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It's important to re-establish sound sleep patterns, form fitness routines and get checkups with needed immunizations

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It's important to re-establish sound sleep patterns, form fitness routines and get checkups with needed immunizations

Dr. Christopher Aranda is a pediatrician with Community Healthcare System’s Community Care Network.

It’s time to head back to the classroom.

And though there's much to be done, from shopping for supplies and clothes to getting the right lunchbox, it's also important to attend to students' health needs.

Students can learn better and have better academic success if they are healthy, and issues such as physical inactivity and unhealthy dietary behaviors can affect academic performance, according to the U.S. Centers for Disease Control and Prevention.

Children's sleep habits, for one, are  commonly altered during summer break, and parents can help their kids get back on track so they’re well-rested for school.

“Summer is a time for fun, but it can definitely change sleeping habits,” said Dr. Christopher Aranda, a pediatrician with Community Healthcare System’s Community Care Network.

Parents can start off by paying attention to how much sleep their children are getting each night.

“Children's sleep varies by age, but generally school-age children need eight to 11 hours of sleep a night,” Aranda said.

Parents can help their children by creating a sleep schedule that sets the time to go to bed and wake up each day.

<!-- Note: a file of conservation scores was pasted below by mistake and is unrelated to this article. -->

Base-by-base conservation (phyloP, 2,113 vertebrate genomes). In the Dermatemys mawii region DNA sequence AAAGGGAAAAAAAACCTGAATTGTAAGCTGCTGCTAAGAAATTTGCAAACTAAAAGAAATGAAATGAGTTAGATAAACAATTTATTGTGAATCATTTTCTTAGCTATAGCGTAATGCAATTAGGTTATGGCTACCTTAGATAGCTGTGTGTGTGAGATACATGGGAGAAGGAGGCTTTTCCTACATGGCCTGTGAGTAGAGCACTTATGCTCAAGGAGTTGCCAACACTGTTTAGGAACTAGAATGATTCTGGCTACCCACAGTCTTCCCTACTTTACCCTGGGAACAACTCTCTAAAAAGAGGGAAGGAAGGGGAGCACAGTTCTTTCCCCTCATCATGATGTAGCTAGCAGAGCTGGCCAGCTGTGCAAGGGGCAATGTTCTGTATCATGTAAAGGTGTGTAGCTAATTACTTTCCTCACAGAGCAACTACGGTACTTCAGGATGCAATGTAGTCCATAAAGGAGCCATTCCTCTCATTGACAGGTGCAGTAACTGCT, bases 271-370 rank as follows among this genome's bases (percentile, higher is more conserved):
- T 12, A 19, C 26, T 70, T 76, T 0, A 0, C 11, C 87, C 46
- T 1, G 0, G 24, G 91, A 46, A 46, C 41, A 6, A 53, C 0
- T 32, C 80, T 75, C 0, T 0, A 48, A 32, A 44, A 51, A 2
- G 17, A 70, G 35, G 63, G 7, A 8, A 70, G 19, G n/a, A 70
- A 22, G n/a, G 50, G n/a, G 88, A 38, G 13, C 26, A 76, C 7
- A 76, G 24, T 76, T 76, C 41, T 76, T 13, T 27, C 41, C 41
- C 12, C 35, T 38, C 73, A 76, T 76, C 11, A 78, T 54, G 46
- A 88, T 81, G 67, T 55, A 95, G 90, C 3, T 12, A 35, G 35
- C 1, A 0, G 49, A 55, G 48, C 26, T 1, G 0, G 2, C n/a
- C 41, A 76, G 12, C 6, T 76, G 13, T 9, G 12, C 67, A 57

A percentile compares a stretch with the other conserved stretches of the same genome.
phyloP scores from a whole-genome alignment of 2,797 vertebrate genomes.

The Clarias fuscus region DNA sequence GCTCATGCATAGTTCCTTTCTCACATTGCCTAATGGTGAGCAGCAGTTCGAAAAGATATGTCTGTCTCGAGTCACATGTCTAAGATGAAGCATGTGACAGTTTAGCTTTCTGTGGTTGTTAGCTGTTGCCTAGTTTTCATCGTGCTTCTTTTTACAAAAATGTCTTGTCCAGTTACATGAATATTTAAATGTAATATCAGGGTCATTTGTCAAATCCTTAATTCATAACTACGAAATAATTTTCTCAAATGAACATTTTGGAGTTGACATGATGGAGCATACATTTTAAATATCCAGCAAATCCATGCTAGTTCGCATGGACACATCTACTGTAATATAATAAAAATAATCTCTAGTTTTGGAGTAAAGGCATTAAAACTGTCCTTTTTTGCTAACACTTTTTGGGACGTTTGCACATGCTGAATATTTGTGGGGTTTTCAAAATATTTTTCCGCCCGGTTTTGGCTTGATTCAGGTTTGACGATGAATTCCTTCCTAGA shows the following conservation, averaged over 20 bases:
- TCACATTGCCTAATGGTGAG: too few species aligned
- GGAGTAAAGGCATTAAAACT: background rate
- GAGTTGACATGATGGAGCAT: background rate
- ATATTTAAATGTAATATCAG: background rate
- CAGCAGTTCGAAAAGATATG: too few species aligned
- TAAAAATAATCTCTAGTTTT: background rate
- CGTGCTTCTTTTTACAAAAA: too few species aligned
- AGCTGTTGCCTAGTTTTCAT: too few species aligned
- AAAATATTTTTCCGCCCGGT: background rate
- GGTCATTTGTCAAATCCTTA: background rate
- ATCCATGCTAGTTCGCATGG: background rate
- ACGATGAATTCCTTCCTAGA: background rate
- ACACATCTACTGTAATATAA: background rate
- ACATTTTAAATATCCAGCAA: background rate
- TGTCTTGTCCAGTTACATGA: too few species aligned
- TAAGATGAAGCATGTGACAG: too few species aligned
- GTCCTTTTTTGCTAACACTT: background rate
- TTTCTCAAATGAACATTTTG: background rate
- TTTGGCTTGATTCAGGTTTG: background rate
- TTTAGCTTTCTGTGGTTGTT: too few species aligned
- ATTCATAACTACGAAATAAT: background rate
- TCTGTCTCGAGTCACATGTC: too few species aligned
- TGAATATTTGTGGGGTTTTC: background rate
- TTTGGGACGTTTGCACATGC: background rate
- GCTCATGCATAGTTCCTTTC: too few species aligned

Limiting electronics use also is key to getting good rest at night.

“The most common thing we see as pediatricians is increased screen time over summer break,” Aranda said. “We recommend limiting screen time one to two hours prior to bedtime to ensure proper sleep hygiene.”

When establishing a sleep routine, it’s helpful for parents to set an example for their children.

“Reinforce the benefits of sleep for your family by modeling good sleep habits to help children and teens understand the importance of sleep,” according to the National Sleep Foundation.

A lack of exercise can reduce the sleep drive in children, so it’s also important to stay active. There are a variety of exercises such as a family walk that can help youth fall and stay asleep at night.

“Physical activity increases your drive to sleep at night as well as reduces stress and improves mood,” according to the National Sleep Foundation.

“Regular physical activity can help children and adolescents improve cardiorespiratory fitness, build strong bones and muscles, control weight, reduce symptoms of anxiety and depression and reduce the risk of developing health conditions,” according to the CDC.

“Children can get back into sports/extracurricular activities if they have been less active over the summer,” Aranda said. “We encourage at least one to two hours of physical activity per day.”

Brisk walking, bike riding, rope jumping, climbing on playground equipment and running are among activities children can do to help lead a healthy lifestyle.

Besides promoting good sleep habits and regular exercise, the summer might be good time to check in with your pediatrician, Aranda said.

“Generally, school-age children require either a school physical or sports physical prior to starting school, so it is a great time for them to have their already-needed yearly wellness visits during summer,” he said. “It is important that you check in with your school for school-specific forms.”

During wellness visits, parents can ensure their children are up to date on vaccinations.

“Depending on age, children may be due for vaccines prior to starting school,” Aranda said. “It is important that school-age children come in for their yearly appointments to assess need for vaccination. If there is any question, you can always reference the AAP (American Academy of Pediatrics) vaccination schedule.”

Visit publications.aap.org/redbook/pages/immunization-schedules for information about youth immunization schedules.

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